Fig. 5
figure 5

Dynamic stability of yield (a, R2 = 0.92), grain protein content (b, R2 = 0.64), nitrogen harvest (c, R2 = 0.97) and weed cover at anthesis (BBCH GS 65) (d, R2 = 0.95) of the five cultivars tested in both 2017/2018 and 2018/2019, showing the regression line of each cultivar’s response variable against the environmental estimated marginal means. The dotted line indicates a regression with slope = 1. Asterisks indicate a slope significantly different from 1 ((*) = p < 0.1; * = p < 0.05; ** = p < 0.01). The slopes of regression lines with different letters are significantly different from one another at a 0.9 confidence level.

More detailed field-scale studies of N use efficiency, accounting for soil mineral N availability and crop N status, as well as deeper analysis of cultivar traits that could be drivers of weed suppressive ability (e.g. seedling vigour, canopy cover during tillering and stem extension), will be pivotal to complement and validate evidence available in literature. On the other hand, developing methods to incorporate, and harness the value of, farmers’ own knowledge and observations can be critical in expanding the scope of on-farm cultivar testing and developing participatory plant breeding programmes (Annicchiarico et al. 2019). In addition, decentralised field-scale cultivar evaluation can involve processors and end-users, such as millers and bakers, thus complementing standard grain quality indicators with a direct evaluation of product quality (Kucec et al. 2017).

In summary, as pointed out by Brown et al. (2020), future developments in cultivar testing programmes should rely on the improved capacity of synthesising data from different sources, from environmental and genetic data to farmers’ and consumer’s evaluation. For example, citizen-science approaches have been adopted in participatory cultivar selection programmes across networks of farms wide enough to detect and generalise differential varietal response to climatic patterns (Van Etten et al. 2019).

Effects of management strategies

Crop management was analysed according to two main categories: (i) strategy of post-emergence weed management, with five farms relying on interrow hoeing on wheat sown in wide rows and six farms relying on spring tine harrowing on wheat sown in narrow rows, and (ii) organic fertilisation that has been applied on nine of the studied crops (farm-year combinations), whereas the eight others only relied on residual nitrogen from prior legume-based leys. All possible co-occurrences of organic fertilisation and post-emergence weed management were represented by at least three farm-year combinations (Table 1).

The additive effect of organic fertilisation and weed management significantly affected grain N harvest and weed cover at anthesis. Both management factors, analysed separately to avoid a non-homoscedastic additive model, also affected grain protein content (Table 5). Higher grain protein content and grain N harvest were recorded on crops where organic fertilisation was applied than on crops where it was not, in line with findings by Shiwakoti et al. (2020) and Olesen et al. (2009), although these latter authors also found a significant yield increase with the use of manure in organic wheat. Pedersen et al. (2012) also found that farmyard manure is a significant source of N in organic wheat but its effect interacts with soil properties and past management. Considering that all but one of the wheat fields studied in our work were preceded by either a legume or a fodder ley containing a legume and that all fields were part of rotations containing a legume-based ley, better insights on fertility management and its impact on wheat performance should be looked for along entire rotation cycles.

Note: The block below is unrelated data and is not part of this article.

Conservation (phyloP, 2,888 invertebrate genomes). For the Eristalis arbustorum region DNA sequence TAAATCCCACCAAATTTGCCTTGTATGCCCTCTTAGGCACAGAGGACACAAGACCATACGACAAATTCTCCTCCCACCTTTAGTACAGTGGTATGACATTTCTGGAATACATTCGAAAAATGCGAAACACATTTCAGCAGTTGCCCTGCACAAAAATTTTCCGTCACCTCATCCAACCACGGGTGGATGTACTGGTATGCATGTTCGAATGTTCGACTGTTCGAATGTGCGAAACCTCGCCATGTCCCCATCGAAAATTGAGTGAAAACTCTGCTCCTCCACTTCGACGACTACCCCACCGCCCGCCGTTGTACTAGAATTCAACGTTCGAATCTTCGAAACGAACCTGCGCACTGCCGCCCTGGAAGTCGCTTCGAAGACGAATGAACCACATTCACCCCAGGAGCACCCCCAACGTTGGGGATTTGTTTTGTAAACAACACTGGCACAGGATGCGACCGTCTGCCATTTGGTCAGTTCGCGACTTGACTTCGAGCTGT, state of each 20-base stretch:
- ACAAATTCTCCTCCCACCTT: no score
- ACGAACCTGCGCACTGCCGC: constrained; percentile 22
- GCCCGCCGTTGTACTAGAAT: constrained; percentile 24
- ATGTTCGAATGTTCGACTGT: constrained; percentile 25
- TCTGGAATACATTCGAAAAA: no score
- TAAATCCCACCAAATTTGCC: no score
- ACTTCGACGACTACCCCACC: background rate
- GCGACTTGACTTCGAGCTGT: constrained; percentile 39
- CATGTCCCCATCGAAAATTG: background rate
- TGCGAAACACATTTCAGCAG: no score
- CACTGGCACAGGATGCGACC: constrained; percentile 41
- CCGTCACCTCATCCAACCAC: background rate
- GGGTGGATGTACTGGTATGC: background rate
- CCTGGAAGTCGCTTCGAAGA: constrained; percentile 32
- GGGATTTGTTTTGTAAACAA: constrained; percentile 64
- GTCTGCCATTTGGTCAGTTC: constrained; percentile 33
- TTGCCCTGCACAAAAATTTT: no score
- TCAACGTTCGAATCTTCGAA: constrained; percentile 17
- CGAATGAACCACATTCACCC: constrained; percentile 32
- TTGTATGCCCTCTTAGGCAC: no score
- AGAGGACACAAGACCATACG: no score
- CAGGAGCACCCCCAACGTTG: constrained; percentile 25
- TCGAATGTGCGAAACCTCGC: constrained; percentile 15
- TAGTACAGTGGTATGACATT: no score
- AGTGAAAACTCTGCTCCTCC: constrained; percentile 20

Table 5 Estimated marginal means and standard errors of grain protein content (% dry matter); N harvest (kg/ha); weed cover (%) at anthesis; relative abundance (%) of the most abundant weed species by sowing scheme (wide rows, crop sown in 23- to 25-cm distant rows; post-emergence weed management by interrow hoeing; narrow rows, crop sown in 12- to 15-cm distant rows; post-emergence weed management by spring tine harrowing) and by application of organic fertilisation prior to the wheat crop. Values obtained by the linear mixed-effect models containing, as indicated in the footer, either ‘sowing scheme’ or ‘organic fertilisation’ (single models) or their additive effect (additive model) as fixed term(s); ‘farm’ and ‘cultivar’ as random intercepts; and ‘year within farm’ as a random slope (model 3; see. Methods). ns.: p ≥ 0.1; (*) p < 0.1 ; * p < 0.05 ; ** p < 0.01 ; *** p < 0.001. Values with the same letter are not significantly different at a 0.05 confidence level (Tukey adjustment and Kenward-Roger method for degrees of freedom)

The effect of weed management system did not generate significantly different means for either grain protein content or N harvest, although suggesting a trend of improved performance in the ‘wide rows’ system. On the other hand, post-emergence weed management did affect weed abundance, with a 28.4% higher weed cover at anthesis recorded in the ‘narrow-’ than that in the ‘wide-rows’ farms. This was accompanied, in turn, by a consistent effect on the relative abundance of the most abundant weed species that was 16.0% higher in the farms adopting the ‘wide-rows’ system (Table 5). The effect of organic fertilisation did not generate significantly different means for weed cover, although suggesting a trend of increased weed cover in farms applying organic fertiliser. This trend is worth noting: Olesen et al. (2009) documented a significant manure-led weed abundance increase which could partially offset the yield benefit of manure application. No effect of either weed management strategy or organic fertilisation was found on crop cover at anthesis, ear density, grain yield and grain N harvest.